So if you’re holding a disproportionate amount of your retirement assets in bonds, you may have more risk in your portfolio than you realize. While bonds should continue to be part of a well-balanced portfolio for most clients, you need to be aware of how a rising interest rate environment could affect your portfolio.

Cash and cash equivalents

We all know how important it is to have some money in a savings account or short-term investment such as a money market account. By keeping money liquid (i.e., as cash, or as an asset that can be quickly converted into cash), it will be available at the time you need it. But it is also important to discuss how much is enough, and when an amount of cash might negatively affect your accumulation goals.

As you can see, the value of a dollar is projected to erode due to the effects of inflation over time, so you need to consider this potential “cost” versus the convenience and relative safety of holding assets as cash.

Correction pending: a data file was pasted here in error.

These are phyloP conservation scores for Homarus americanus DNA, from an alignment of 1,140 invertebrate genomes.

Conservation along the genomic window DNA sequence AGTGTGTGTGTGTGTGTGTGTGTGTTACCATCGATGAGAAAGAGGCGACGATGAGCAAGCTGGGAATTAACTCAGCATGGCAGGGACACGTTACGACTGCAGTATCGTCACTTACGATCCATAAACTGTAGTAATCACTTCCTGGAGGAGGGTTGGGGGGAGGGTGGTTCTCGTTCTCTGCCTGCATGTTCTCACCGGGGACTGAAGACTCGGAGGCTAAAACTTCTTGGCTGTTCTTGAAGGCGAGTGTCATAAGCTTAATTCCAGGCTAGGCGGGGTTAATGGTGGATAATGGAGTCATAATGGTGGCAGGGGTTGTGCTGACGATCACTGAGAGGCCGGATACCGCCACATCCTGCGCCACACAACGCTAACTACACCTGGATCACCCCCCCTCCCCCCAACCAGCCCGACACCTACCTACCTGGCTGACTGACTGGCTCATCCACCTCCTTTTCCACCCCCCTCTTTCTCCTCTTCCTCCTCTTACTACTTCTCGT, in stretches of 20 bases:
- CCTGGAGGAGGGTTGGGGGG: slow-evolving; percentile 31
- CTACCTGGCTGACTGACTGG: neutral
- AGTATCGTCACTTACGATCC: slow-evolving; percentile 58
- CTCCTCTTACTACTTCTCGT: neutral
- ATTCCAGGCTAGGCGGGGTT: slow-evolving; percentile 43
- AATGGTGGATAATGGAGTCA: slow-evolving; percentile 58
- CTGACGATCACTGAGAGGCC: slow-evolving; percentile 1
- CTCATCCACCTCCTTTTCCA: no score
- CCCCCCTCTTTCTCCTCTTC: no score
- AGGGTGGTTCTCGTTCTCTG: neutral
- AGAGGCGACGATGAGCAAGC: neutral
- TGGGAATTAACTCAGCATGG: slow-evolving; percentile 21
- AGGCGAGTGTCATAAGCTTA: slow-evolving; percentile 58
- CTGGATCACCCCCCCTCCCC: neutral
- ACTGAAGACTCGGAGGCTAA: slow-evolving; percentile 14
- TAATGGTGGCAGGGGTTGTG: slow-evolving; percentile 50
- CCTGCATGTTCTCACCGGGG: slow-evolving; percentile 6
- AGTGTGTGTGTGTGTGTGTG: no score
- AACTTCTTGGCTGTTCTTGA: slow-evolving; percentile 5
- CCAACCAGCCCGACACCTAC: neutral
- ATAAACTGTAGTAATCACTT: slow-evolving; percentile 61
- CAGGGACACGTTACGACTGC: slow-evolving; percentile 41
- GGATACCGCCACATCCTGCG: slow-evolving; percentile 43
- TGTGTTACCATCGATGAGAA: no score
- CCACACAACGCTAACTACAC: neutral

So while cash can play a role as a part of your retirement plan, cash alone will likely not help you reach your financial goals. Given this, it might make sense to balance your portfolio by shifting some low-earning cash to investments with higher growth potential.

Emotional investing

A 2013 Psychology Today article discusses economic research and emotional investing. Specifically, that emotions play a significant role in how people make financial decisions. But one of the most common mistakes investors can make is to let emotions guide their investment decisions. That’s why it’s important to understand the impact that emotional investing can play in your investment decisions. Because investors tend to focus on short-term gains and losses, emotions can run high in both directions. When the market is up, we are all relaxed and confident in our investments. But when the market goes down, anxiety can set in and our first reaction is to pull out our money from the market and move it to a safer place.